Sliema and St Julian in the rain

Thunder is rolling around again and it is very dark and raining hard. We woke to a dramatic thunderstorm this morning and were so glad we hadn’t signed up for the day’s tour to the temple sites. Our original plans for the day included a walk on the Promenade, but with the hard rain pounding down, we returned to our room after breakfast for some reading and knitting.

At noon, we decided to brave the weather and go walking anyway and suited up in our coats and umbrellas for a walk toward the Grand Harbour and then back along the sea to St Julian. It was lovely in spite of the rain and maybe because of the rain since we had most of the streets to ourselves. The wild weather made for some huge waves along the sea wall that were fun to watch if you didn’t get too close.

One of the most delightful things about the towns of Malta are the limestone houses with their brightly colored doors and the traditional wooden Maltese balconies. The balconies are everywhere, at the front of every residence, and sometimes it’s a rather sobering thought to consider how many people are stacked and tucked into such a small space. According to the statistics, there are more than 1000 people per square kilometer on this island. The balconies are usually decorated nicely with Mediterranean plants and statuary, often religious.

The limestone is quarried on the island, and is the natural building material of choice since there is very little wood here. The only forest is a planted remnant that is held as a national treasure. As we flew in to Malta, the huge limestone quarries were visible from the air, with the multi-story buildings made from the same stone looking like a miniature bas relief inversion of the empty quarries. Most of the stone is a lovely pale golden color, but there are several shades reflected in the buildings. The island is really quite barren, and in the rural parts the stone is a big part of the landscape with natural rock outcrops, dry stone walls, and windswept cliffs along the sea. Malta is really just a big 9 mile by 17 mile rock of limestone with a civilization scratched into the golden surface. Here is a great website that has some good photos of these amazing quarries.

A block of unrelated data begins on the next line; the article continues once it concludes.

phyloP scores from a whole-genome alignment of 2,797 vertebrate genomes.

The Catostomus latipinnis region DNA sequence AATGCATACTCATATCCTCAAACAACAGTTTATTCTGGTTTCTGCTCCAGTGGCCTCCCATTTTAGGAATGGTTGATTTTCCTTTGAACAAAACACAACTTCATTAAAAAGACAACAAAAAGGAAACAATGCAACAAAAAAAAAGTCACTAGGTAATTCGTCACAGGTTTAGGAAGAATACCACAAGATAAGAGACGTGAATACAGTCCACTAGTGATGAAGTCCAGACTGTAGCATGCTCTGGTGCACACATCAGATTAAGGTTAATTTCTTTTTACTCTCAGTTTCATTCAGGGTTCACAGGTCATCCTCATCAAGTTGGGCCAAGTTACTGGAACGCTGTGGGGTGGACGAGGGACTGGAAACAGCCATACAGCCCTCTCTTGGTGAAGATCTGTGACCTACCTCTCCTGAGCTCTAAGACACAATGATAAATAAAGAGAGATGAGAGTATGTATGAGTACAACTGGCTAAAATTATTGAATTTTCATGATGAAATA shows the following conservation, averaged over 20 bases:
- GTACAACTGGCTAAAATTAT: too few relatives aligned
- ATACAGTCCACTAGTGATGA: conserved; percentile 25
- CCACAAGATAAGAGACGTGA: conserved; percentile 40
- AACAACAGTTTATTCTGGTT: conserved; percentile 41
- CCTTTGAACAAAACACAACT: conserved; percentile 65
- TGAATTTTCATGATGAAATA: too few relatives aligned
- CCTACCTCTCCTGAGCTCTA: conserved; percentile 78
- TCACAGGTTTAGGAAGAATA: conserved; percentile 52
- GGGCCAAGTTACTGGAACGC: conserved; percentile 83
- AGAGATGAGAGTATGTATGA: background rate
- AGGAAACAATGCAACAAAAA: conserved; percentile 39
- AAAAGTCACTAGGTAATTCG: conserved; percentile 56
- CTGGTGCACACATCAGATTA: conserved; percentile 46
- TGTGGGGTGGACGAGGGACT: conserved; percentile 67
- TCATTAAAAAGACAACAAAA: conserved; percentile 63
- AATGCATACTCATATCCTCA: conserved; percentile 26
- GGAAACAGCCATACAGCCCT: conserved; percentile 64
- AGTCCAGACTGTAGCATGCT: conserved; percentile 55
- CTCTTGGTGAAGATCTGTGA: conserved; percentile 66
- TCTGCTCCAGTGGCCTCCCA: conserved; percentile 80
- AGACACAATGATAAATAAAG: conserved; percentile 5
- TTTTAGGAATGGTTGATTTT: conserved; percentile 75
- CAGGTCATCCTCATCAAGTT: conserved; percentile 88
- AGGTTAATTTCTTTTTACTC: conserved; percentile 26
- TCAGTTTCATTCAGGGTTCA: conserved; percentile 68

Grand Circle has a great program called “Dine-Around” where you can choose from several options for dinners out at local restaurants. On this evening we planned a dinner an Italian restaurant called LaVigne, but had to switch our choice to Argyll since LaVigne wasn’t even open. We wandered around the dark streets toward St Julian in the rain and found the Argyll restaurant which turned out to be the best meal we had in Malta by far. Lovely Mediterranean food, with really good wine and perfect service, in a small refined dining room with a view of the darkened wet streets. What a great meal!

After dinner we walked again down to the Promenade, but decided that a walk home through the city would be more fun than once more walking along the sea wall. We walked for some miles through narrow streets, seeing lovely churches, and thinking we were passing the same way we had come until we discovered that this church looked exactly like that church, and where exactly were we anyway??! Somehow we managed to wander to the opposite side of the peninsula and ended up at the Msida Yacht Club on the Strand. With all the streets at angles and all the buildings so tall and close it’s really hard to get a sense of where you are, especially in Sliema and St Julian, and while I usually have a fairly good sense of direction, the angles really threw me. Next time I’ll bring the GPS! All the wild wind and rain made the walk even more exciting and the wet streets reflected the city lights in ways that would never have been so brilliant on a less blustery night.

Back to our hotel, very wet, very happy, and very tired, we climbed the 4 flights of stairs for the last time for the day. So far we have managed to climb these stairs to the 4th floor at least twice a day; trying to be sure we get plenty of exercise, but maybe wandering around all day in the rain counts as well. Thank goodness for a good umbrella!

Author: kyotesue

Soil scientist/mapper working for 35 years in the wild lands of the West. I am now retired, enjoying my freedom to travel, to hike without a shovel and a pack, to knit and quilt and play, to play with photography and write stories about all of it.

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